May 14, 2021; Tampa Bay, Florida, USA; Tampa Bay Buccaneers corner back Cameron Kinley (26) practices during rookie mini-camp at AdventHealth Training Center Mandatory Credit: Douglas DeFelice-USA TODAY Sports

Pentagon says Bucs rookie can attend training camp

U.S. Secretary of Defense Lloyd Austin has granted permission for Tampa Bay Buccaneers rookie cornerback Cameron Kinley to attend training camp, the player’s agents announced Tuesday.

The 2021 Naval Academy graduate’s initial request to delay his military service was denied on June 7, prompting U.S. Sen. Marco Rubio (R-Florida) and others to appeal to President Joe Biden and other officials in Washington on Kinley’s behalf.

“I am extremely appreciative of Secretary Austin’s decision and I am excited to represent our fine military in the National Football League,” Kinley said in a statement released by his agents at Divine Sports and Entertainment. “This past month has been very challenging and I am thankful for everyone who has supported me in any way.”

Kinley was a starter at cornerback and the Naval Academy class president in his senior season. He was not selected in the 2021 NFL Draft and signed a free-agent contract with the defending Super Bowl champion Buccaneers.

–Field Level Media

May 14, 2021; Tampa Bay, Florida, USA; Tampa Bay Buccaneers corner back Cameron Kinley (26) practices during rookie mini-camp at AdventHealth Training Center Mandatory Credit: Douglas DeFelice-USA TODAY Sports

Sen. Marco Rubio asks for military delay for Bucs’ rookie

U.S. Sen. Marco Rubio (R-Florida) is appealing to President Joe Biden and other Washington officials, asking them to allow Naval Academy graduate Cameron Kinley to delay his military service and pursue an NFL career.

Kinley was a starter at cornerback and the Naval Academy class president in his senior season, but went undrafted and accepted a free-agent contract with the Tampa Bay Buccaneers. His request to be allowed to play this season with the Bucs was denied on June 7.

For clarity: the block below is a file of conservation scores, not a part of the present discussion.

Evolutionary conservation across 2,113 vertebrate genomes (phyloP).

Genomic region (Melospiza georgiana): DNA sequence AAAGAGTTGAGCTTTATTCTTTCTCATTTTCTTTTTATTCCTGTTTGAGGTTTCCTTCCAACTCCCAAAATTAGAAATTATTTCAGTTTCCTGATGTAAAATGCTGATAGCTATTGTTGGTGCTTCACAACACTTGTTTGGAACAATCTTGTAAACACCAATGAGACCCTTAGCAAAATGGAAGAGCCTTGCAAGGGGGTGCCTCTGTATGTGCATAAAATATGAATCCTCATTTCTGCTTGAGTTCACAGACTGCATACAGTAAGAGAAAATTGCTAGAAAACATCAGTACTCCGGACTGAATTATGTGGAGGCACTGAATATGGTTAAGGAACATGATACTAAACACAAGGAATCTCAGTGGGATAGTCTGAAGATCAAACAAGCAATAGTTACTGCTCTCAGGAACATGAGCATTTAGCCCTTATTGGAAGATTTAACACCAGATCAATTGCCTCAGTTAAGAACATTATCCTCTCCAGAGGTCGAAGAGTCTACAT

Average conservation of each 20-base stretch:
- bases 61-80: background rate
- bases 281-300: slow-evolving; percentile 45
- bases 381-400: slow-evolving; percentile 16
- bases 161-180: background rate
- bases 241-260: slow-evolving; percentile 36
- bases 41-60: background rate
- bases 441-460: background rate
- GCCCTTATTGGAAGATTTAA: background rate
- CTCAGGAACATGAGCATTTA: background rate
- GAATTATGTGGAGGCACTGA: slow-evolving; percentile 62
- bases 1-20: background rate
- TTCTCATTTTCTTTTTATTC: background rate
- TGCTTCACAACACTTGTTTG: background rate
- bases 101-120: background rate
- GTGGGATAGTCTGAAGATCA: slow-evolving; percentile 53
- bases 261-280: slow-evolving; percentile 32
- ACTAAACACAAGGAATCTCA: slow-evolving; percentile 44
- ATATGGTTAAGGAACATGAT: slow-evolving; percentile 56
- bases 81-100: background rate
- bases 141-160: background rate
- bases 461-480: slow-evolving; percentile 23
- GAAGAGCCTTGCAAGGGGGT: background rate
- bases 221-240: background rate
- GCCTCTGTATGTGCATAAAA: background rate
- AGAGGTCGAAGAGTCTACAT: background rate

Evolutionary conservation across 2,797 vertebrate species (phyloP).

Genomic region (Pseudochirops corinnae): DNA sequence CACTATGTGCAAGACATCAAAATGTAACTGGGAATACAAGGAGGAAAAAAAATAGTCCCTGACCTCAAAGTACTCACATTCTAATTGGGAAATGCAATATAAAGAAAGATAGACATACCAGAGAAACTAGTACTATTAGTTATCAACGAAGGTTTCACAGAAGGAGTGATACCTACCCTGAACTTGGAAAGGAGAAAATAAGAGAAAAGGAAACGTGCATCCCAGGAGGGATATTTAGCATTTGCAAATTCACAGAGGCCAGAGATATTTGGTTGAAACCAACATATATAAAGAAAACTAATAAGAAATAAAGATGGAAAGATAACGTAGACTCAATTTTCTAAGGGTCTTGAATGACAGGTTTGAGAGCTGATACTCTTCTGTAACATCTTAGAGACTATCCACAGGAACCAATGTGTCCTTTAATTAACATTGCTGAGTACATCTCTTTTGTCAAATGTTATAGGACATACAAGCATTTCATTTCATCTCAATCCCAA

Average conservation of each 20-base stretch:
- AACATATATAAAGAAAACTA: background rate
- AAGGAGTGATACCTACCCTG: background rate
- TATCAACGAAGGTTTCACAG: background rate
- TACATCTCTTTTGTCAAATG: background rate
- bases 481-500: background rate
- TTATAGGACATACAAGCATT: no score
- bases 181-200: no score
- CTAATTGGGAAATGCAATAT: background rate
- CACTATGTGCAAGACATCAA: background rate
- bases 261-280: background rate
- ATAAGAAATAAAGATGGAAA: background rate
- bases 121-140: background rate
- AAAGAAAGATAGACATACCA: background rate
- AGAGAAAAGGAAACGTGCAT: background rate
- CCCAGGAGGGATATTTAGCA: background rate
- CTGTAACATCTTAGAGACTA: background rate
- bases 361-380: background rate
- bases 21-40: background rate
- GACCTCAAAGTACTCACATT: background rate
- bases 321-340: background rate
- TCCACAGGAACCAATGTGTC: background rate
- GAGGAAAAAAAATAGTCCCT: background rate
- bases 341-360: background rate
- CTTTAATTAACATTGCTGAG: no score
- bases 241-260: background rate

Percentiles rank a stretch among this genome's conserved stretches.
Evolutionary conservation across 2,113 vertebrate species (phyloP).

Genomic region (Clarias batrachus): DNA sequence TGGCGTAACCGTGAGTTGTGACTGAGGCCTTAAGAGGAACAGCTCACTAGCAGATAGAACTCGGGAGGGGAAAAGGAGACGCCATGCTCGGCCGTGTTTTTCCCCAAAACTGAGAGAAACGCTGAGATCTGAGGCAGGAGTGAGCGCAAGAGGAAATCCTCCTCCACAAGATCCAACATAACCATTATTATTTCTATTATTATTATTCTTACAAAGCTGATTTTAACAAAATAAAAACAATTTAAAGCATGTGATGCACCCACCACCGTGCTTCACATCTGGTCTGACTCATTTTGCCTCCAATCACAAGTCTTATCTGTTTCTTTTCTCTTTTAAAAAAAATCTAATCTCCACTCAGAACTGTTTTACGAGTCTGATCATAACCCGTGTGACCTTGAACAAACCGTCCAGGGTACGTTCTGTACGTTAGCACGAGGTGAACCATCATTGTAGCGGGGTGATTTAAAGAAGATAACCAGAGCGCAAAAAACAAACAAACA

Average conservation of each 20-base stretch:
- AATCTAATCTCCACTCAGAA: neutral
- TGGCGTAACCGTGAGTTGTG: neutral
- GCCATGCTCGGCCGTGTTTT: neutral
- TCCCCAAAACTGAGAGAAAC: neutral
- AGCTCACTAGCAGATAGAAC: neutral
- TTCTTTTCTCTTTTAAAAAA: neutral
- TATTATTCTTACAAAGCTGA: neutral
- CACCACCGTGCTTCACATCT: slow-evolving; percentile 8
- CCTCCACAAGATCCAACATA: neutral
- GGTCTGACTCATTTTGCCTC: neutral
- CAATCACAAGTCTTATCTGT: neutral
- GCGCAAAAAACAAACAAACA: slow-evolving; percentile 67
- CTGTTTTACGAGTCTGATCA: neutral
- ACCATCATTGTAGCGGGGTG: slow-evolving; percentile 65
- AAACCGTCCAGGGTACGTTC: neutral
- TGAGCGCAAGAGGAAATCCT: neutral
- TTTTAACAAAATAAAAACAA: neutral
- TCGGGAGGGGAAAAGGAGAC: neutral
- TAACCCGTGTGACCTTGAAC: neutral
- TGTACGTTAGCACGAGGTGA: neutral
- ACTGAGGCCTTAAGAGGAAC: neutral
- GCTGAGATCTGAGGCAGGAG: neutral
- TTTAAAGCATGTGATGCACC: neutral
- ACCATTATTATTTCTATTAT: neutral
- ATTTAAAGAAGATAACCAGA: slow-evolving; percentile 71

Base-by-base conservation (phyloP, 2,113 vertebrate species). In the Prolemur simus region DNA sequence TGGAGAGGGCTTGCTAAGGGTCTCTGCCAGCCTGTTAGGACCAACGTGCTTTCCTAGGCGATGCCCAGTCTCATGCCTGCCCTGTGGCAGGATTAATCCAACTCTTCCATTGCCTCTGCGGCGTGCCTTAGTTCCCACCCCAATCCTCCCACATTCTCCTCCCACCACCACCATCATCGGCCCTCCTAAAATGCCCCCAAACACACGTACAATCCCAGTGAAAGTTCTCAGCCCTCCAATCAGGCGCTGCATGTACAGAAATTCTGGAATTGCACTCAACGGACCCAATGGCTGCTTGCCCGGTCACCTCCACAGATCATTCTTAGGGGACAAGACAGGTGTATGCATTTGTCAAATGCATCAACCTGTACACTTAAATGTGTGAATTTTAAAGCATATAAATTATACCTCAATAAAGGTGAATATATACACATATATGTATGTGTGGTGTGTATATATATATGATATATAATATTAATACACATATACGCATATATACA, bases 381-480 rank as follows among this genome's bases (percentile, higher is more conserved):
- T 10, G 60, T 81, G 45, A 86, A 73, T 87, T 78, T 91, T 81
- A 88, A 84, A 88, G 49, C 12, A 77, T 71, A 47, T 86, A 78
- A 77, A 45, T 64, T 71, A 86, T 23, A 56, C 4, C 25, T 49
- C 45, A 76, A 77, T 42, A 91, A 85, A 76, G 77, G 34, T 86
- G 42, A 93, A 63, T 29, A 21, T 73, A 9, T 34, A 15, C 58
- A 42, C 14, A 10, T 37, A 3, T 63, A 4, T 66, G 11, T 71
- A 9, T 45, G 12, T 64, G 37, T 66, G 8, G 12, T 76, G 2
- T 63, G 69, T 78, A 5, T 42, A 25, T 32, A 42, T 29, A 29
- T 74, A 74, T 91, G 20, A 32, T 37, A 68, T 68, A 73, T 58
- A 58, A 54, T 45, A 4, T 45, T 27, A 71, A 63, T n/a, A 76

Kinley is due to report Monday, as things stand.

“Here’s the bottom line. People got to do it last year,” Rubio said on “Fox & Friends.” “There are people playing in the NFL now — Malcolm Perry, that came out of Navy, plays for the Miami Dolphins — so last year they were allowed. So this sounds arbitrary … He’s not saying he’s not going to do his service. He will.”

Instead of lining up against Tom Brady in training camp, Kinley could be an ensign and serving as an information warfare officer.

“It’s definitely tough,” Kinley said Tuesday on “Fox & Friends.” “Kinda living a double life where I’m preparing to be an NFL player still just in case things get reversed and I’m also preparing for my career as an officer in the Navy.”

On Sunday, Rubio sent a letter to Biden asking for his assistance.

“Mr. Kinley is not seeking to terminate his commitment to the Navy. Far from it. He wishes to promote service to our great nation from one of the country’s largest stages. I implore you to right this wrong,” Rubio said.

“Grant Mr. Kinley’s waiver to play in the NFL, and send a message to future academy graduates that the United States is a country where Americans can follow their dreams and be true to their commitment.”

Kinley said he has passion for both careers.

“I definitely made the commitment … and I’m still willing to honor that commitment,” Kinley said. “I just want to be able to delay my commission to play in the NFL first and be that ambassador for the Navy and help recruit. And after my time in the NFL, go serve as an officer in the Navy. I’m definitely looking forward to that career.”

–Field Level Media

May 14, 2021; Tampa Bay, Florida, USA; Tampa Bay Buccaneers corner back Cameron Kinley (26) practices during rookie mini-camp at AdventHealth Training Center Mandatory Credit: Douglas DeFelice-USA TODAY Sports

Navy denies Bucs CB Cameron Kinley’s delay request

The U.S. Navy has denied a request by cornerback Cameron Kinley to delay his service duty in order to try to make the Tampa Bay Buccaneers roster.

Kinley was a starter at corner and the Naval Academy class president in his senior season, but went undrafted and accepted a free-agent contract with the Super Bowl champs.

While he had hoped to make the team’s cornerback rotation, he’ll instead join the Navy as an ensign and serve as an information warfare officer.

Kinley’s agent, Ryan Williams-Jenkins, is also a former Naval Academy grad and spoke out about the decision.

“As a Naval Academy graduate, football player and decorated combat veteran I understand Cameron’s commitment,” his statement begins. “I also understand there are ways he can fulfill his commitment while representing the Navy and playing professional sports.

“I played with three-time Super Bowl champion Joe Cardona, who still serves our country as a Navy reservist. If there is a directive and precedent allowing other service academy athletes to pursue this opportunity, what makes Cameron different? It is important to note that this could have a long-term impact on his mental health going forward. He wants to fulfill both of his childhood dreams, playing in the NFL and honorably serving his country.”

–Field Level Media